Title: Blinds Wipe Effect

Author: Gareth Noyce (g at korruptor.demon.co.uk)
Submission date: March 3, 2002

Description: A white-to-black 'blinds' transition effect

Download: blinds.zip

pygame version required: Any, with surfarray
SDL version required: Any
Python version required: Any, with Numeric

Comments: Garath Noyce wows us with another Numeric-powered pygame effect. This time it's a 'blinds' transition, familiar to anyone who's ever had to sit through a powerpoint presentation. Here we fade from white to black, and from right to left - it should be pretty easy to do a bitmap fade, or to change the direction of the wipe. The numeric code is as difficult to follow as usual, but Mr. Noyce's 'extreme' approach to commenting should guide you through.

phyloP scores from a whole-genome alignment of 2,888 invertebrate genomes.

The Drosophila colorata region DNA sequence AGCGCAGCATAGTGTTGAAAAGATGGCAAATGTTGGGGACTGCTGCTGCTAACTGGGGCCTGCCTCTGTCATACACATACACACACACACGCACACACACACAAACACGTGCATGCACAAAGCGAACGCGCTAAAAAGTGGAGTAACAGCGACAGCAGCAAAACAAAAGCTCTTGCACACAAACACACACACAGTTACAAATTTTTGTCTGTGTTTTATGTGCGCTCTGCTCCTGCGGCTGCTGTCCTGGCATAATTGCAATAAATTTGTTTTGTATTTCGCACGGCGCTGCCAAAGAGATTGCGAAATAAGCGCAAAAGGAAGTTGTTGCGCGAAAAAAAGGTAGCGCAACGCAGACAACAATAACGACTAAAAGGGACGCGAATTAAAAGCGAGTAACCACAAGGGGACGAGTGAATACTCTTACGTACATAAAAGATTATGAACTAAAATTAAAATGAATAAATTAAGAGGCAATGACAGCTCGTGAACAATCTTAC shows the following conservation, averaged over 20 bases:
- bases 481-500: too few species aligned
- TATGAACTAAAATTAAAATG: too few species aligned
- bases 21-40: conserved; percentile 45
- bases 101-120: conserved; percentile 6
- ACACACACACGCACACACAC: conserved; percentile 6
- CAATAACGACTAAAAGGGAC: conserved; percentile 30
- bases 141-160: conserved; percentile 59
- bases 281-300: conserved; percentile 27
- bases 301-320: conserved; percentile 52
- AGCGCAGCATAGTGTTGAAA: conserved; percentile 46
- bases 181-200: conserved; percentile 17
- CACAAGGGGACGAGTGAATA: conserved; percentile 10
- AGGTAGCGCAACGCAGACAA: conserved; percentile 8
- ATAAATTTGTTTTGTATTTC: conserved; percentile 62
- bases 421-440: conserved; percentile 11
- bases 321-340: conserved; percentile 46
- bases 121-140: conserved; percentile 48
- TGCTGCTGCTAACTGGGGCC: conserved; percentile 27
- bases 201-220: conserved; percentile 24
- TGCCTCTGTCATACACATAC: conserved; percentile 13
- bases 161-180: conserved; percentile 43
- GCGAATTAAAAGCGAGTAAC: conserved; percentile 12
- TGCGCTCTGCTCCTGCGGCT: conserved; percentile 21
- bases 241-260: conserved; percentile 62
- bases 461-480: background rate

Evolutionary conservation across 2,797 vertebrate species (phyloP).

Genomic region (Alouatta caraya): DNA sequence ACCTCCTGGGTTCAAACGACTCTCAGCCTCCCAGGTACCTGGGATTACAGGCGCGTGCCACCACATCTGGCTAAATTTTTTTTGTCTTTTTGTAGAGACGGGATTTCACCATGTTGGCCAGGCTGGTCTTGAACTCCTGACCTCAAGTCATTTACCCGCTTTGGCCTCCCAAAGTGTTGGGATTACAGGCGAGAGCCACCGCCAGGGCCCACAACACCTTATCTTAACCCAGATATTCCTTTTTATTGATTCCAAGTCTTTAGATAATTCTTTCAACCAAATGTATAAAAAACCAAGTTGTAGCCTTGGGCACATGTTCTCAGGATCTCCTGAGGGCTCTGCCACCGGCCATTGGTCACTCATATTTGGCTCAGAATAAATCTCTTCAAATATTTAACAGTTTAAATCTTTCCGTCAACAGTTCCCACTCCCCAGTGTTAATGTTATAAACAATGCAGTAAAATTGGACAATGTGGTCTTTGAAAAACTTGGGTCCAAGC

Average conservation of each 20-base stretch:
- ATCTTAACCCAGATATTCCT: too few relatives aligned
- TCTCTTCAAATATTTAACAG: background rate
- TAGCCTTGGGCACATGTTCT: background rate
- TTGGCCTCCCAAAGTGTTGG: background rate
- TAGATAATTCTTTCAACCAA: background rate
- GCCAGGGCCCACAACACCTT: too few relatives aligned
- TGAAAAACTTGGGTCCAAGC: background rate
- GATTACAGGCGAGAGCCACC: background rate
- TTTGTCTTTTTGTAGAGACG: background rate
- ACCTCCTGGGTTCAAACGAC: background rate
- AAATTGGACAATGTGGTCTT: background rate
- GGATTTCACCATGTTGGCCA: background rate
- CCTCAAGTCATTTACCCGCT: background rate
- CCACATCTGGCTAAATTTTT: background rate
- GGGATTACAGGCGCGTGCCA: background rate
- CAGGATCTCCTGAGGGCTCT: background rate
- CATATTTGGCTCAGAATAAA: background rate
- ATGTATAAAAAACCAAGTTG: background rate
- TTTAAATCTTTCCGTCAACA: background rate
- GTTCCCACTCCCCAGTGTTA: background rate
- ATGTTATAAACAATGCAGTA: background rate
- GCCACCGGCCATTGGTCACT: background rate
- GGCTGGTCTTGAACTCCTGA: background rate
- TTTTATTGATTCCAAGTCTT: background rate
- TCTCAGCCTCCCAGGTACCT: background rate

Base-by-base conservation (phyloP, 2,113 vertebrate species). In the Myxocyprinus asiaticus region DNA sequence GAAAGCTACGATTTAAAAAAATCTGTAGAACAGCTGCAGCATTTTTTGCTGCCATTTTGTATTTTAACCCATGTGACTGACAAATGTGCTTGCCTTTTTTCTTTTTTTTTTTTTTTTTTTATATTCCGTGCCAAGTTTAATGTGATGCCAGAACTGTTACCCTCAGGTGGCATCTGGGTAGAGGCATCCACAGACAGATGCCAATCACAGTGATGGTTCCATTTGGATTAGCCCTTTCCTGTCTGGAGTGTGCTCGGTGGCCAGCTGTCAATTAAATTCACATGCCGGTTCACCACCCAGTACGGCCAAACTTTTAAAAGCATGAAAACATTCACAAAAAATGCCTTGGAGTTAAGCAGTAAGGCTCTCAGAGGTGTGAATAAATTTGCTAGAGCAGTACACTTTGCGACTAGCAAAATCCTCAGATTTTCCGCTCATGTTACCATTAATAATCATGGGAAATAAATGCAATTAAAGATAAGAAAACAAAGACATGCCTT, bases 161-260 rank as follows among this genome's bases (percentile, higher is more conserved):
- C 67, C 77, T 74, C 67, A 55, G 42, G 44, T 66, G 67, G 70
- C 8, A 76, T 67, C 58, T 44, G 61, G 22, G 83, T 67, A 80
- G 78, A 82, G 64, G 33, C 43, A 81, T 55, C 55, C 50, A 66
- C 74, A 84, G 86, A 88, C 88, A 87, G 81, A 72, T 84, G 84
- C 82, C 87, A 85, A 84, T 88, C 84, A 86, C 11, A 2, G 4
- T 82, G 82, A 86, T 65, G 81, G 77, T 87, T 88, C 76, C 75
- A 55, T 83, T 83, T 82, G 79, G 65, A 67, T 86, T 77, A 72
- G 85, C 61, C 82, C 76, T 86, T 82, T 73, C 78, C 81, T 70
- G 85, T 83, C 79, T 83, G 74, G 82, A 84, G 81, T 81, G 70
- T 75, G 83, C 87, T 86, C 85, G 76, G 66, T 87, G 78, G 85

Messages: 0

"""Blinds.py -- Gareth Noyce (aka Korruptor) v1.0 -- Testcode for Seal Basher...


This is a little effect to produce a window blind effect. Another useful transtion...

This version just blits a white background and performs the blinds effect over the top
of that. It also uses an 8bit palette, however, it's easy to move to a real colou
version, and using numeric's subtract() function, you could easily draw the blinds
over a bitmap... Have a play...

The routine itself is fairly simple (as usual for me!):

We intially divvy up the screen into eight chunks (blind_cut).

We then draw an initial blind at the far right of the screen by drawing two black columns seperated by
blind_cut number of columns, we then fill these (fade) shades darker than what they where previously 

With this intial blind drawn, we can loop from left to right across the surfarray (jumping blind_cut number of cols),